What is it that makes us human, yet makes each of us different? Joyce Kloc McClure offers three defining features-we are all finite (limited), contingent (dependent), and free. McClure explains that finitude and contingency are common to all humans, but are also the two characteristics that create differences among us. We make ethical decisions based on our own distinct natures. Finite, Contingent, and Free is a Roman Catholic perspective on ethics written for everyone, not just Roman Catholics. McClure develops an ethical framework for the finite, contingent, and free human being. We begin with self-acceptance-understanding that our reactions to finitude and contingency contribute heavily to who we are. McClure says we then extend that same acceptance to others, making acceptance the proper response to the conditions of human existence, and the foundation for ethics.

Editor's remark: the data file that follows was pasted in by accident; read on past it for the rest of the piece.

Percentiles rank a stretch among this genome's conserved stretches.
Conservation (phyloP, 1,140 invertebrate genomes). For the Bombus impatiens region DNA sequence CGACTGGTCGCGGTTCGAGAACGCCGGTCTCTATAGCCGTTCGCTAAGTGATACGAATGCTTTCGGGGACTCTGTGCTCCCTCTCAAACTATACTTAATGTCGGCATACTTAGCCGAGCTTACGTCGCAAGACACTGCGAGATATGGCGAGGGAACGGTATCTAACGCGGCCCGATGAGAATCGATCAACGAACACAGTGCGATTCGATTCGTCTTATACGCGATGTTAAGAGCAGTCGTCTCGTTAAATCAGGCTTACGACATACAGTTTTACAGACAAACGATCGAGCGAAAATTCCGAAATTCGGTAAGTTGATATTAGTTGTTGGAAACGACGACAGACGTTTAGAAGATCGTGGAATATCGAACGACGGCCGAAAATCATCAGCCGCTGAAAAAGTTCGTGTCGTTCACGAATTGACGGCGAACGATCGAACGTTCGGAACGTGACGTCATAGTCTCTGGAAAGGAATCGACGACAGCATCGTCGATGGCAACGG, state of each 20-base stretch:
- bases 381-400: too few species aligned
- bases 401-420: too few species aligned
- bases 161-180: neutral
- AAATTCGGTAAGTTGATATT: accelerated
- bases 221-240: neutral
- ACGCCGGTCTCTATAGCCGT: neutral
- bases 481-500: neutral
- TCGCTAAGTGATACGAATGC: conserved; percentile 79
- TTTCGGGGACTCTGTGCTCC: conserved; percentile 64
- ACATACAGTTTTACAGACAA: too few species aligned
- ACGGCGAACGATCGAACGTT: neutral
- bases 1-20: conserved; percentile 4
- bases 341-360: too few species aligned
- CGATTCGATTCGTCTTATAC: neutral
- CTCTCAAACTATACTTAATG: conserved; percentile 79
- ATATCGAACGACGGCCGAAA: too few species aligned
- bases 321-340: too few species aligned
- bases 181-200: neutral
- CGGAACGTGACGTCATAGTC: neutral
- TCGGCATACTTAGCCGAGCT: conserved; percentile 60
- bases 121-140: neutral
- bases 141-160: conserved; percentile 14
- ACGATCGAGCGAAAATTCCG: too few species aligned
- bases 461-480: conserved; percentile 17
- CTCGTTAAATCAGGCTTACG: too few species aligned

Joyce Kloc McClure here offers us an important and deceptively sophisticated meditation on some of the key conditions for the possibility of moral existence in our time. -- John R. Berkman, Catholic University of America Joyce Kloc McClure offers a serious and systematic study of contingency and limitation not as obstacles to human freedom but precisely as the context for free human action. . This outstanding book deserves the full attention not only of students of Christian ethics but of all who are concerned about the possibility of authentic moral action. -- Brian Linnane, S.J., College of the Holy Cross This important study explores the continuing legacy of ?mechanistic reductionism? in theology and ethics and shows how non-Newtonian science opens the door to a plausible account of humans as finite, contingent, and free. McClure?s efforts to root ethical obligation in an account of the structure of existence in which humans are profoundly but not completely vulnerable is a significant contribution to the field... -- Paul Lauritzen, John Carroll University In an important work for an anxious age, Joyce Kloc McClure offers an elegant and insightful reflection on our 'profound vulnerability to the conditions of existence.' Anyone struggling with the moral implications of contingency and finitude will find a helpful resource in her carefully developed notion of 'freedom as acceptance.' -- Christopher Steck S.J., Georgetown University This important study explores the continuing legacy of "mechanistic reductionism" in theology and ethics and shows how non-Newtonian science opens the door to a plausible account of humans as finite, contingent, and free. McClure's efforts to root ethical obligation in an account of the structure of existence in which humans are profoundly but not completely vulnerable is a significant contribution to the field. -- Paul Lauritzen, John Carroll University